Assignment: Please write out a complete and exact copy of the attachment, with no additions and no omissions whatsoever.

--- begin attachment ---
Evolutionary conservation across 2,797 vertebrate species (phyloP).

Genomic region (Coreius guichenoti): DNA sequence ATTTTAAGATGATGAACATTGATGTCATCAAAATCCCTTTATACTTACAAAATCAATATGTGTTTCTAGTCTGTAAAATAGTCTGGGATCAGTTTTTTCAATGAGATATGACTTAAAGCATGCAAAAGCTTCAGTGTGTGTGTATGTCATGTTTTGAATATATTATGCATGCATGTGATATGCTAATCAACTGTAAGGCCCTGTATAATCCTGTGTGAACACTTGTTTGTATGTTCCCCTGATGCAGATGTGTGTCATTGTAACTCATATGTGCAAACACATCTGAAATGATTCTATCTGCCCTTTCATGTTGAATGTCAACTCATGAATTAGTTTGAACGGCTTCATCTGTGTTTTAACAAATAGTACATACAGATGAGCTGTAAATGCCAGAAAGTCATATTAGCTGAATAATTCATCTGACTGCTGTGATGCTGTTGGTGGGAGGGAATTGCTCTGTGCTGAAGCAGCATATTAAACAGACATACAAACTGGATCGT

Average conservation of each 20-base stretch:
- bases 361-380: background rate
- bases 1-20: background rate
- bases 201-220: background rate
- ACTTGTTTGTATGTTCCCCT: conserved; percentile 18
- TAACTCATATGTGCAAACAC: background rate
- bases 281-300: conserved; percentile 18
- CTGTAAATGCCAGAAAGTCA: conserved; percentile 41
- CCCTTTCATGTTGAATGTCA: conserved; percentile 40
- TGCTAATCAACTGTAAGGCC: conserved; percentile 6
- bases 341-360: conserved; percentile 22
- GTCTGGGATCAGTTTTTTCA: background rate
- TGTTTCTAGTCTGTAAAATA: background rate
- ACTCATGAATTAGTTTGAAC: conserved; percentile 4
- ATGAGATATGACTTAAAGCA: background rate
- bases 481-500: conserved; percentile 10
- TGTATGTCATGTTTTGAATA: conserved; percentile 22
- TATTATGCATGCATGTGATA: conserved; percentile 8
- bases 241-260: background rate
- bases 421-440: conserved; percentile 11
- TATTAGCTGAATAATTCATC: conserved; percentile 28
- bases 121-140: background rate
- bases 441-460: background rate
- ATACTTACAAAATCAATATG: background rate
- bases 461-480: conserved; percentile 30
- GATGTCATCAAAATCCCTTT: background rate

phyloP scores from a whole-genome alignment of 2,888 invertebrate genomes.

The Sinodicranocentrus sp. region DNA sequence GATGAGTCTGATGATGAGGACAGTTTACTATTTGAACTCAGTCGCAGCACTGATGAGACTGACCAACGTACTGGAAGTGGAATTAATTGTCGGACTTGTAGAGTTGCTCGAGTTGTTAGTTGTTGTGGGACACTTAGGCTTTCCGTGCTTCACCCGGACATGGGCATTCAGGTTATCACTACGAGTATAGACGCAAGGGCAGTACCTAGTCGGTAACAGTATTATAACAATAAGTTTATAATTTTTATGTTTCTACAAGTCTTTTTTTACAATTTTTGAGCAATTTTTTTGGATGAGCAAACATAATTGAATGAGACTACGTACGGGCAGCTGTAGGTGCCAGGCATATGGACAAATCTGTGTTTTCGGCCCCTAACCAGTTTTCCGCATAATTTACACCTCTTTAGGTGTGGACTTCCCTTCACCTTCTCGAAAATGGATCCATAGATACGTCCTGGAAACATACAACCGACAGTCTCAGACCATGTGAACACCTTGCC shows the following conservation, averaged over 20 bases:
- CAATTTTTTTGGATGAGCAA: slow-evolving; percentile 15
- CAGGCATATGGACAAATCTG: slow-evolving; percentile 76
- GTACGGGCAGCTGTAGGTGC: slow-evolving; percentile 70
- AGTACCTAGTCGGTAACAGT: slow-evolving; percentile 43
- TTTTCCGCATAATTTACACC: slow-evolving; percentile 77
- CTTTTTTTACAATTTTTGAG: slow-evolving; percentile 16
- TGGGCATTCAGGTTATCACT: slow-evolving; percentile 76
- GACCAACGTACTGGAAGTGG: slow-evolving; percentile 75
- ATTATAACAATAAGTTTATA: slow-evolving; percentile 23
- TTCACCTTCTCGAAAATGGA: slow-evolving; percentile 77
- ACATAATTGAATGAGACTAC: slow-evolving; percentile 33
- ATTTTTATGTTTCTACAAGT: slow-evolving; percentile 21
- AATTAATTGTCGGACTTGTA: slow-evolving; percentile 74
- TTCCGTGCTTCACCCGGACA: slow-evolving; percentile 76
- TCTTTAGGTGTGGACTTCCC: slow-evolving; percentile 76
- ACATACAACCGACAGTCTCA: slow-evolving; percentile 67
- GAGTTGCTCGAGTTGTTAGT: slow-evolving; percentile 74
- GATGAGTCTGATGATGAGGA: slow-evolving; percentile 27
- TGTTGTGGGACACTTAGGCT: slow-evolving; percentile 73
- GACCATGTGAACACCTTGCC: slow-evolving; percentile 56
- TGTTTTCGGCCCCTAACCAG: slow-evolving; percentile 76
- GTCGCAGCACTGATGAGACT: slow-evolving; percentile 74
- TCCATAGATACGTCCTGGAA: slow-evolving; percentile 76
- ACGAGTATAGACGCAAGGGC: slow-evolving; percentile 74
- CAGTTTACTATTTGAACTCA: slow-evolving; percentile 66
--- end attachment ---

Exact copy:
Evolutionary conservation across 2,797 vertebrate species (phyloP).

Genomic region (Coreius guichenoti): DNA sequence ATTTTAAGATGATGAACATTGATGTCATCAAAATCCCTTTATACTTACAAAATCAATATGTGTTTCTAGTCTGTAAAATAGTCTGGGATCAGTTTTTTCAATGAGATATGACTTAAAGCATGCAAAAGCTTCAGTGTGTGTGTATGTCATGTTTTGAATATATTATGCATGCATGTGATATGCTAATCAACTGTAAGGCCCTGTATAATCCTGTGTGAACACTTGTTTGTATGTTCCCCTGATGCAGATGTGTGTCATTGTAACTCATATGTGCAAACACATCTGAAATGATTCTATCTGCCCTTTCATGTTGAATGTCAACTCATGAATTAGTTTGAACGGCTTCATCTGTGTTTTAACAAATAGTACATACAGATGAGCTGTAAATGCCAGAAAGTCATATTAGCTGAATAATTCATCTGACTGCTGTGATGCTGTTGGTGGGAGGGAATTGCTCTGTGCTGAAGCAGCATATTAAACAGACATACAAACTGGATCGT

Average conservation of each 20-base stretch:
- bases 361-380: background rate
- bases 1-20: background rate
- bases 201-220: background rate
- ACTTGTTTGTATGTTCCCCT: conserved; percentile 18
- TAACTCATATGTGCAAACAC: background rate
- bases 281-300: conserved; percentile 18
- CTGTAAATGCCAGAAAGTCA: conserved; percentile 41
- CCCTTTCATGTTGAATGTCA: conserved; percentile 40
- TGCTAATCAACTGTAAGGCC: conserved; percentile 6
- bases 341-360: conserved; percentile 22
- GTCTGGGATCAGTTTTTTCA: background rate
- TGTTTCTAGTCTGTAAAATA: background rate
- ACTCATGAATTAGTTTGAAC: conserved; percentile 4
- ATGAGATATGACTTAAAGCA: background rate
- bases 481-500: conserved; percentile 10
- TGTATGTCATGTTTTGAATA: conserved; percentile 22
- TATTATGCATGCATGTGATA: conserved; percentile 8
- bases 241-260: background rate
- bases 421-440: conserved; percentile 11
- TATTAGCTGAATAATTCATC: conserved; percentile 28
- bases 121-140: background rate
- bases 441-460: background rate
- ATACTTACAAAATCAATATG: background rate
- bases 461-480: conserved; percentile 30
- GATGTCATCAAAATCCCTTT: background rate

phyloP scores from a whole-genome alignment of 2,888 invertebrate genomes.

The Sinodicranocentrus sp. region DNA sequence GATGAGTCTGATGATGAGGACAGTTTACTATTTGAACTCAGTCGCAGCACTGATGAGACTGACCAACGTACTGGAAGTGGAATTAATTGTCGGACTTGTAGAGTTGCTCGAGTTGTTAGTTGTTGTGGGACACTTAGGCTTTCCGTGCTTCACCCGGACATGGGCATTCAGGTTATCACTACGAGTATAGACGCAAGGGCAGTACCTAGTCGGTAACAGTATTATAACAATAAGTTTATAATTTTTATGTTTCTACAAGTCTTTTTTTACAATTTTTGAGCAATTTTTTTGGATGAGCAAACATAATTGAATGAGACTACGTACGGGCAGCTGTAGGTGCCAGGCATATGGACAAATCTGTGTTTTCGGCCCCTAACCAGTTTTCCGCATAATTTACACCTCTTTAGGTGTGGACTTCCCTTCACCTTCTCGAAAATGGATCCATAGATACGTCCTGGAAACATACAACCGACAGTCTCAGACCATGTGAACACCTTGCC shows the following conservation, averaged over 20 bases:
- CAATTTTTTTGGATGAGCAA: slow-evolving; percentile 15
- CAGGCATATGGACAAATCTG: slow-evolving; percentile 76
- GTACGGGCAGCTGTAGGTGC: slow-evolving; percentile 70
- AGTACCTAGTCGGTAACAGT: slow-evolving; percentile 43
- TTTTCCGCATAATTTACACC: slow-evolving; percentile 77
- CTTTTTTTACAATTTTTGAG: slow-evolving; percentile 16
- TGGGCATTCAGGTTATCACT: slow-evolving; percentile 76
- GACCAACGTACTGGAAGTGG: slow-evolving; percentile 75
- ATTATAACAATAAGTTTATA: slow-evolving; percentile 23
- TTCACCTTCTCGAAAATGGA: slow-evolving; percentile 77
- ACATAATTGAATGAGACTAC: slow-evolving; percentile 33
- ATTTTTATGTTTCTACAAGT: slow-evolving; percentile 21
- AATTAATTGTCGGACTTGTA: slow-evolving; percentile 74
- TTCCGTGCTTCACCCGGACA: slow-evolving; percentile 76
- TCTTTAGGTGTGGACTTCCC: slow-evolving; percentile 76
- ACATACAACCGACAGTCTCA: slow-evolving; percentile 67
- GAGTTGCTCGAGTTGTTAGT: slow-evolving; percentile 74
- GATGAGTCTGATGATGAGGA: slow-evolving; percentile 27
- TGTTGTGGGACACTTAGGCT: slow-evolving; percentile 73
- GACCATGTGAACACCTTGCC: slow-evolving; percentile 56
- TGTTTTCGGCCCCTAACCAG: slow-evolving; percentile 76
- GTCGCAGCACTGATGAGACT: slow-evolving; percentile 74
- TCCATAGATACGTCCTGGAA: slow-evolving; percentile 76
- ACGAGTATAGACGCAAGGGC: slow-evolving; percentile 74
- CAGTTTACTATTTGAACTCA: slow-evolving; percentile 66